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Contributions of Head-Mounted Cameras to Studying the Visual Environments of Infants and Young Children

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Contributions of Head-Mounted Cameras to Studying the Visual Environments of Infants and Young Children. / Smith, Linda B.; Yu, Chen; Yoshida, Hanako; Fausey, Caitlin M.

In: Journal of Cognition and Development, Vol. 16, No. 3, 2015, p. 407-419.

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@article{c78e8fb18dbf48ceabcbc8bc83c35e8d,
title = "Contributions of Head-Mounted Cameras to Studying the Visual Environments of Infants and Young Children",
abstract = "Head-mounted video cameras (with and without an eye camera to track gaze direction) are being increasingly used to study infants{\textquoteright} and young children's visual environments and provide new and often unexpected insights about the visual world from a child's point of view. The challenge in using head cameras is principally conceptual and concerns the match between what these cameras measure and the research question. Head cameras record the scene in front of faces and thus answer questions about those head-centered scenes. In this “Tools of the Trade” article, we consider the unique contributions provided by head-centered video, the limitations and open questions that remain for head-camera methods, and the practical issues of placing head cameras on infants and analyzing the generated video.",
author = "Smith, {Linda B.} and Chen Yu and Hanako Yoshida and Fausey, {Caitlin M.}",
year = "2015",
doi = "10.1080/15248372.2014.933430",
language = "English",
volume = "16",
pages = "407--419",
journal = "Journal of Cognition and Development",
issn = "1524-8372",
publisher = "Psychology Press Ltd",
number = "3",

}

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TY - JOUR

T1 - Contributions of Head-Mounted Cameras to Studying the Visual Environments of Infants and Young Children

AU - Smith, Linda B.

AU - Yu, Chen

AU - Yoshida, Hanako

AU - Fausey, Caitlin M.

PY - 2015

Y1 - 2015

N2 - Head-mounted video cameras (with and without an eye camera to track gaze direction) are being increasingly used to study infants’ and young children's visual environments and provide new and often unexpected insights about the visual world from a child's point of view. The challenge in using head cameras is principally conceptual and concerns the match between what these cameras measure and the research question. Head cameras record the scene in front of faces and thus answer questions about those head-centered scenes. In this “Tools of the Trade” article, we consider the unique contributions provided by head-centered video, the limitations and open questions that remain for head-camera methods, and the practical issues of placing head cameras on infants and analyzing the generated video.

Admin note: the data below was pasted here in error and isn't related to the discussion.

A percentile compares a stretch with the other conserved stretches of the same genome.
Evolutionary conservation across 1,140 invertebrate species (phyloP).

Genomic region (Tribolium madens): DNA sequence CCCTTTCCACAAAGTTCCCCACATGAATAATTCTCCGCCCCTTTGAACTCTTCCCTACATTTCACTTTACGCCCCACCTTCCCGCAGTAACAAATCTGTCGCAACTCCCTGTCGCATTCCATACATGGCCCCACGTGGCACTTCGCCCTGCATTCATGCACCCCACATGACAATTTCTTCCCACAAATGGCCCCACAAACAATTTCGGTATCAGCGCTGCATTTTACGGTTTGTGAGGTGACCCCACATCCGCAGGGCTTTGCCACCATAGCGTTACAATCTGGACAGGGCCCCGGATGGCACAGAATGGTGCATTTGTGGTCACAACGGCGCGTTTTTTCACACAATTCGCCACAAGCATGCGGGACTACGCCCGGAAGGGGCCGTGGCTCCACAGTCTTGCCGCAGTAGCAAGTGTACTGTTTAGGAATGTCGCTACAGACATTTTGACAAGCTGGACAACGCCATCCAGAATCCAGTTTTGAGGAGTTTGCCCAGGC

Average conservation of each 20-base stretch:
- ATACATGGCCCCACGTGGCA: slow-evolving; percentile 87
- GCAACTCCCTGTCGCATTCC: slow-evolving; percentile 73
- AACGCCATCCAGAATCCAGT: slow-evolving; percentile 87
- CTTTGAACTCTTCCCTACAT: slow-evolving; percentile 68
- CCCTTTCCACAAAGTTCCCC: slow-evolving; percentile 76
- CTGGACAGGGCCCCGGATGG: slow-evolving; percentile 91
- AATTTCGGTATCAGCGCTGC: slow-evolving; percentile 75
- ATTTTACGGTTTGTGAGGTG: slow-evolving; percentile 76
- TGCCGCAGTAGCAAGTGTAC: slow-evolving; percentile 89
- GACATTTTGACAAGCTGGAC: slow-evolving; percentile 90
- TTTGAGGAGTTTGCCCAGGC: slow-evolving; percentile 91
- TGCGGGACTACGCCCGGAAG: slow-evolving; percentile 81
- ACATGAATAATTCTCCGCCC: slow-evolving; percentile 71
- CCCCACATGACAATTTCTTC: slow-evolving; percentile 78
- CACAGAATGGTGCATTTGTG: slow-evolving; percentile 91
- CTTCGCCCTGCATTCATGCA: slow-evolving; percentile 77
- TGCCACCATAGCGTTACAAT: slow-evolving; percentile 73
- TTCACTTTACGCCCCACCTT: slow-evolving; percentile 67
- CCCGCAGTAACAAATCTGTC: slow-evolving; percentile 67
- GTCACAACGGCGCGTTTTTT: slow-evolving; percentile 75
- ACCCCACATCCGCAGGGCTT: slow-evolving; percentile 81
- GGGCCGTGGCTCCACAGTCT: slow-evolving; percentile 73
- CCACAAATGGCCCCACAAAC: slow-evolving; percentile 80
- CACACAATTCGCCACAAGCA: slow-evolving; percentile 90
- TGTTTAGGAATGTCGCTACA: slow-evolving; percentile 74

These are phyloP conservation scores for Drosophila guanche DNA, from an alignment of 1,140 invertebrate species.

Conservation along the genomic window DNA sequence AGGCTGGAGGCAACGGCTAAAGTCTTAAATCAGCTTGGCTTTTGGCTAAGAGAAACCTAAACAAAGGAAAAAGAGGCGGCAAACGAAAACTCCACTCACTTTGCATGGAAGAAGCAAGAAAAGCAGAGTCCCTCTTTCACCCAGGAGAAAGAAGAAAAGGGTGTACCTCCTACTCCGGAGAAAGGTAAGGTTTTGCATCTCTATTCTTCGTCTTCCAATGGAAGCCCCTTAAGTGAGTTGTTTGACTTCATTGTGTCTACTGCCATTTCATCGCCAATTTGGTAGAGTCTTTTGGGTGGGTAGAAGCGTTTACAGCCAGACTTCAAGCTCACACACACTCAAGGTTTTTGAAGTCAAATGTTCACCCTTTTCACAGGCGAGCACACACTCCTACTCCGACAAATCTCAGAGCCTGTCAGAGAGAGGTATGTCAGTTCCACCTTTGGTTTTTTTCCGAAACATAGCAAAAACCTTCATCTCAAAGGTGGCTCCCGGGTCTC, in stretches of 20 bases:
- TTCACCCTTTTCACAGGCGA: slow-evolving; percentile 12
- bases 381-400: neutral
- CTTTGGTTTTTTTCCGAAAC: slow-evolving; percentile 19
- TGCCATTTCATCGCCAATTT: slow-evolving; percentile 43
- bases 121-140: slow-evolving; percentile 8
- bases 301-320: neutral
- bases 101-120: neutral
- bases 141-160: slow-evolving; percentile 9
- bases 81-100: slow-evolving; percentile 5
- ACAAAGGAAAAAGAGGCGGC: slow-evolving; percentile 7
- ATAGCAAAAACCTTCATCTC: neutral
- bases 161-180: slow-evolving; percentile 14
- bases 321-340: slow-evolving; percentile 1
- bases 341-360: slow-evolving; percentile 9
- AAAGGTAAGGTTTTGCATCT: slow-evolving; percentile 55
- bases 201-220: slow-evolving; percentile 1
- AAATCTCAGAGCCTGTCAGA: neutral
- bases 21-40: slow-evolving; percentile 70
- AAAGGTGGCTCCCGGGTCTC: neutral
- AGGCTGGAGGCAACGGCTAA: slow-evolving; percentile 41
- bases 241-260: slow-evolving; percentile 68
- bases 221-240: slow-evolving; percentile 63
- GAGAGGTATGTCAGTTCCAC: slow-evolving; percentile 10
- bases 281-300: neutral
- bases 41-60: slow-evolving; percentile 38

AB - Head-mounted video cameras (with and without an eye camera to track gaze direction) are being increasingly used to study infants’ and young children's visual environments and provide new and often unexpected insights about the visual world from a child's point of view. The challenge in using head cameras is principally conceptual and concerns the match between what these cameras measure and the research question. Head cameras record the scene in front of faces and thus answer questions about those head-centered scenes. In this “Tools of the Trade” article, we consider the unique contributions provided by head-centered video, the limitations and open questions that remain for head-camera methods, and the practical issues of placing head cameras on infants and analyzing the generated video.

U2 - 10.1080/15248372.2014.933430

DO - 10.1080/15248372.2014.933430

M3 - Article

VL - 16

SP - 407

EP - 419

JO - Journal of Cognition and Development

JF - Journal of Cognition and Development

SN - 1524-8372

IS - 3

ER -

ID: 146515131